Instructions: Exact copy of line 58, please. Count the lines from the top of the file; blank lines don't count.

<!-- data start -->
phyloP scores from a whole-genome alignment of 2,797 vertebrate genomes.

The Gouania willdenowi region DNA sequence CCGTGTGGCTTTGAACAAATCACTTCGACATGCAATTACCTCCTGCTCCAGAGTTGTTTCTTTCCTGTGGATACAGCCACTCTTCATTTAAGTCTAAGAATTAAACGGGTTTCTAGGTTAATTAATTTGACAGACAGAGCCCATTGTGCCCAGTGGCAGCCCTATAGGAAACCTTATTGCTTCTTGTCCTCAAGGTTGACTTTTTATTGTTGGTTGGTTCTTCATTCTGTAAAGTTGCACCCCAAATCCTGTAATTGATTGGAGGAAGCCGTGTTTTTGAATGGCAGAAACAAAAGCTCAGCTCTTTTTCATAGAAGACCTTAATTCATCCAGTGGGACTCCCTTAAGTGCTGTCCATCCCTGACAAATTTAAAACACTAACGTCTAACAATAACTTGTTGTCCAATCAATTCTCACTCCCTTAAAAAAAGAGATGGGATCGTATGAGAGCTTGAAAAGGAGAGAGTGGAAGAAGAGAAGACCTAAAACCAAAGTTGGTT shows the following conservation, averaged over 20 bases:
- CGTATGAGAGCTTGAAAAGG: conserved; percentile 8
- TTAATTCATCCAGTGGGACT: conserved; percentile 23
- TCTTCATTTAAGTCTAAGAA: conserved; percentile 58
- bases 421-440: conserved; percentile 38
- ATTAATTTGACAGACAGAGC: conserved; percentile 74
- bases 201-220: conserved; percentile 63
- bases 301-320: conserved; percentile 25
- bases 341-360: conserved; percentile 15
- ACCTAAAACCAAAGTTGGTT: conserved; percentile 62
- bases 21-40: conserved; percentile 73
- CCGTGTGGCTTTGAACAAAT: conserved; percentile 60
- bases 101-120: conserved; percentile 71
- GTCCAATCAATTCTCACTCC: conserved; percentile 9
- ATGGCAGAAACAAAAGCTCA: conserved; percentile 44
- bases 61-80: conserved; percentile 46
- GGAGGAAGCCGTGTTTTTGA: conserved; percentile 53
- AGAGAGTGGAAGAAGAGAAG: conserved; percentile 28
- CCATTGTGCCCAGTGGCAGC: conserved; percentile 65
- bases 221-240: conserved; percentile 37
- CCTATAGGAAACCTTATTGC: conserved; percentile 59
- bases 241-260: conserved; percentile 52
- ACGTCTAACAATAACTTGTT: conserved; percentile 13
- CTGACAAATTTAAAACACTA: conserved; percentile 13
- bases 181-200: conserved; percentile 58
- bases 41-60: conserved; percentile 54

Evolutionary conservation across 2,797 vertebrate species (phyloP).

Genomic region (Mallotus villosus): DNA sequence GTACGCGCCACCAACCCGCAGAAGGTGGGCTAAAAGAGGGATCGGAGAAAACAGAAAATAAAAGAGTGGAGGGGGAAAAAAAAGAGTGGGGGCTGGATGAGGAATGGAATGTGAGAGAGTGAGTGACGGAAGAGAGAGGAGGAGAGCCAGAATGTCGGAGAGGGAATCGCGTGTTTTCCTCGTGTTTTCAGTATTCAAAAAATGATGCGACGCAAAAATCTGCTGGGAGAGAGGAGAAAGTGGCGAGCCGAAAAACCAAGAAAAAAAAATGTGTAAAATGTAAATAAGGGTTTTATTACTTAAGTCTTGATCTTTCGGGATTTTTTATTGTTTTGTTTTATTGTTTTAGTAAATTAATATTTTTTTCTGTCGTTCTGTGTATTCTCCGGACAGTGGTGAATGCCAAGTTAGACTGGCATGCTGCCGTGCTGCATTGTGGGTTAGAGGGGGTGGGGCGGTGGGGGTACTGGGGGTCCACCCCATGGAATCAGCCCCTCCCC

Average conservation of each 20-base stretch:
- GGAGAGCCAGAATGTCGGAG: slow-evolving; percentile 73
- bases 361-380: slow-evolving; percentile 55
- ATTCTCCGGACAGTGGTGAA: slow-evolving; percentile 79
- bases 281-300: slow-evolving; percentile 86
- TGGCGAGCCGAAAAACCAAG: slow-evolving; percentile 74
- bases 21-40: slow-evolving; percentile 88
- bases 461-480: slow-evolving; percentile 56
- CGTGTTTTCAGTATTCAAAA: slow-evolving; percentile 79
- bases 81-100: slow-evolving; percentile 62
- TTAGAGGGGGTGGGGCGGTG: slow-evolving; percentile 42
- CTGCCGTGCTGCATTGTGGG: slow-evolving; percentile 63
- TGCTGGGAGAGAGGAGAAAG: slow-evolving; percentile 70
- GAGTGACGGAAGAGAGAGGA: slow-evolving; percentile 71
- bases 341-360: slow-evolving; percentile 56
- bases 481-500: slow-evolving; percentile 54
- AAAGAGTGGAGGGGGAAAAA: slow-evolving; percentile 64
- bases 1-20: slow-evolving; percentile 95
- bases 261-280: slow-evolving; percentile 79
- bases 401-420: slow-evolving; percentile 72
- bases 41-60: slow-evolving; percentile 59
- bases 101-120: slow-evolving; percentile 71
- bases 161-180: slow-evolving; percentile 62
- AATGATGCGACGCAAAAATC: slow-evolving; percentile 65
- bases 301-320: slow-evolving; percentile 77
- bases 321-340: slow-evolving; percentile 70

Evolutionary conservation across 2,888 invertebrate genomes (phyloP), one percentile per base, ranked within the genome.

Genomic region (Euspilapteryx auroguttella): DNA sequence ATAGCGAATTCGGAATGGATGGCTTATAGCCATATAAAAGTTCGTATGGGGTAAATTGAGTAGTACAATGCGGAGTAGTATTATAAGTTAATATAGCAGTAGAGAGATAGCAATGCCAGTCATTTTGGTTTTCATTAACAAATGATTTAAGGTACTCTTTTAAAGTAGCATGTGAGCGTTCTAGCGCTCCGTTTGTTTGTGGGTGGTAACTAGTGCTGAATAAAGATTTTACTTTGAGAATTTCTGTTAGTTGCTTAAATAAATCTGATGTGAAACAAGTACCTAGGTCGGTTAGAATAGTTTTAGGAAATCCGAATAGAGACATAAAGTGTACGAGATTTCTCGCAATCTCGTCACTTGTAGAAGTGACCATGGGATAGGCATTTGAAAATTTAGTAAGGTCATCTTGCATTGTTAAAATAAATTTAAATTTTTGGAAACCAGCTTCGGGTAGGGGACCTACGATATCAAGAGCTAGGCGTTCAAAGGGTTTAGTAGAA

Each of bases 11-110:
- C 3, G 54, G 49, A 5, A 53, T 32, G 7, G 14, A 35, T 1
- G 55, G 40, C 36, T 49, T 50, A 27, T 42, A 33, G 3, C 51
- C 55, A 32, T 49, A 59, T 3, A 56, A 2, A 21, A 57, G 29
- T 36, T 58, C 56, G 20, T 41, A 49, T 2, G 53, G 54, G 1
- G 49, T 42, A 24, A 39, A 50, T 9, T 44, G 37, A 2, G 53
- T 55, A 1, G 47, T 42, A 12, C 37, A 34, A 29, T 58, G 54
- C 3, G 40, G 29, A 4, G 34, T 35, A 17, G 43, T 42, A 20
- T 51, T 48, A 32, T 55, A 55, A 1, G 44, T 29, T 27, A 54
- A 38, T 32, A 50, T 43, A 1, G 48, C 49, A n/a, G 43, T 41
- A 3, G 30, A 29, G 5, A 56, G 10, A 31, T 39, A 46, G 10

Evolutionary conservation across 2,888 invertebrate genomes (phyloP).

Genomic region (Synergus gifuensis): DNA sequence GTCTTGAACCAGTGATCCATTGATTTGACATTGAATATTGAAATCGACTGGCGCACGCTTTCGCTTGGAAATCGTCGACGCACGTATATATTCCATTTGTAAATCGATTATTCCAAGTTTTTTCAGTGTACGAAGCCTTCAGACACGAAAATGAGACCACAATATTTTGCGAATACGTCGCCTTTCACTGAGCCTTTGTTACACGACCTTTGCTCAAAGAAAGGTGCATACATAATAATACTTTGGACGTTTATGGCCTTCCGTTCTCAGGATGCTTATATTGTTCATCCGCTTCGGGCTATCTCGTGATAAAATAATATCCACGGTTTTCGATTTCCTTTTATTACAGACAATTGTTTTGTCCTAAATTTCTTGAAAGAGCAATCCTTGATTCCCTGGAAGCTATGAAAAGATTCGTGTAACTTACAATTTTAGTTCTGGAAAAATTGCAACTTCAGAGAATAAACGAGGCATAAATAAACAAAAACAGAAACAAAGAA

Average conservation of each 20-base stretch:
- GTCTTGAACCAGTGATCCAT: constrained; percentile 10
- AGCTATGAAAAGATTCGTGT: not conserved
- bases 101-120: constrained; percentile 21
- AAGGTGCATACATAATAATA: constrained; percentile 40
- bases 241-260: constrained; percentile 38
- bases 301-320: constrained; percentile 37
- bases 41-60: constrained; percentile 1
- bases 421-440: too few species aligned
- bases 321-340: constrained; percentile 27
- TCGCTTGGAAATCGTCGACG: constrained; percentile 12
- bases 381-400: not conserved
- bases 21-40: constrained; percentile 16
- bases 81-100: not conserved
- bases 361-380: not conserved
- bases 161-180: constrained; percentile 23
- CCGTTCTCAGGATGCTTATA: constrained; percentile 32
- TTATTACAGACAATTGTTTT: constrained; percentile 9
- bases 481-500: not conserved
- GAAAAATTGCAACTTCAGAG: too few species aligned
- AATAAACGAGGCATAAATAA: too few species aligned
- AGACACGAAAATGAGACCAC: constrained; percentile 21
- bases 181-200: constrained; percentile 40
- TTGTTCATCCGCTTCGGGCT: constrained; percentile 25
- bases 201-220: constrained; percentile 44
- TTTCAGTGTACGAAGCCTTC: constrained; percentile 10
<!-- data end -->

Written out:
Each of bases 11-110: